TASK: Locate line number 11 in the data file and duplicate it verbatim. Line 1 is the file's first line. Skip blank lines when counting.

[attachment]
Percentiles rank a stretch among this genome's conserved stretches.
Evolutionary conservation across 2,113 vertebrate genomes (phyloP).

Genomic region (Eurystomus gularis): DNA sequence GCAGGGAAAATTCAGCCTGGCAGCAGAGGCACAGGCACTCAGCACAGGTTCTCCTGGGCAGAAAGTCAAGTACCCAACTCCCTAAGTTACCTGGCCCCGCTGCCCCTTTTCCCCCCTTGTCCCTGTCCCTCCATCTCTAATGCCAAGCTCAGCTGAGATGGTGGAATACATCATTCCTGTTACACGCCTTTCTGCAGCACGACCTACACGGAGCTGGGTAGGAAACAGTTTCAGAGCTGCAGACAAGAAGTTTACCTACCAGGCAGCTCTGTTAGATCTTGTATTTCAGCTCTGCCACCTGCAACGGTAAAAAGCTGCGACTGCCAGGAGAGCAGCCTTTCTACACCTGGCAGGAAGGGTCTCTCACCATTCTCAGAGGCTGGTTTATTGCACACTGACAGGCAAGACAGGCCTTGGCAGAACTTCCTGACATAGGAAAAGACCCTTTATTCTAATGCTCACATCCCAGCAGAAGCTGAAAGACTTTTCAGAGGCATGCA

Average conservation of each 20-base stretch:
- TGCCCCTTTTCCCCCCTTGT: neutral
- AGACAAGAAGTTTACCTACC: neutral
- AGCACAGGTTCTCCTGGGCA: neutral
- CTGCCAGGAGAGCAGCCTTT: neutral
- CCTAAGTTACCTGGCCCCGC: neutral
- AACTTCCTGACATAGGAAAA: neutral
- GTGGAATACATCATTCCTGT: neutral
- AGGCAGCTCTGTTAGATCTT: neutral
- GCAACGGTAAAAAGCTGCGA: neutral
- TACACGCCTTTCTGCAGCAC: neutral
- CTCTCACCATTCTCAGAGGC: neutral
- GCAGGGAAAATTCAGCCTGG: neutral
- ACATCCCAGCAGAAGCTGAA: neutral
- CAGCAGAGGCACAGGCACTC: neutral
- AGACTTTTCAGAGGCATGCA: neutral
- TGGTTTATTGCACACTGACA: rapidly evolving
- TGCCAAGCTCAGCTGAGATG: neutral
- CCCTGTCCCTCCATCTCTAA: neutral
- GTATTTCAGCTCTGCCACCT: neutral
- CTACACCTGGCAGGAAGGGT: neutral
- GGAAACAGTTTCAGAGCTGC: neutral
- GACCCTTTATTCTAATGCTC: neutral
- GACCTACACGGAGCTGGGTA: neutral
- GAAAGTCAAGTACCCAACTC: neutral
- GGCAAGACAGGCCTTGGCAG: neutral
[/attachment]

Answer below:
- GTGGAATACATCATTCCTGT: neutral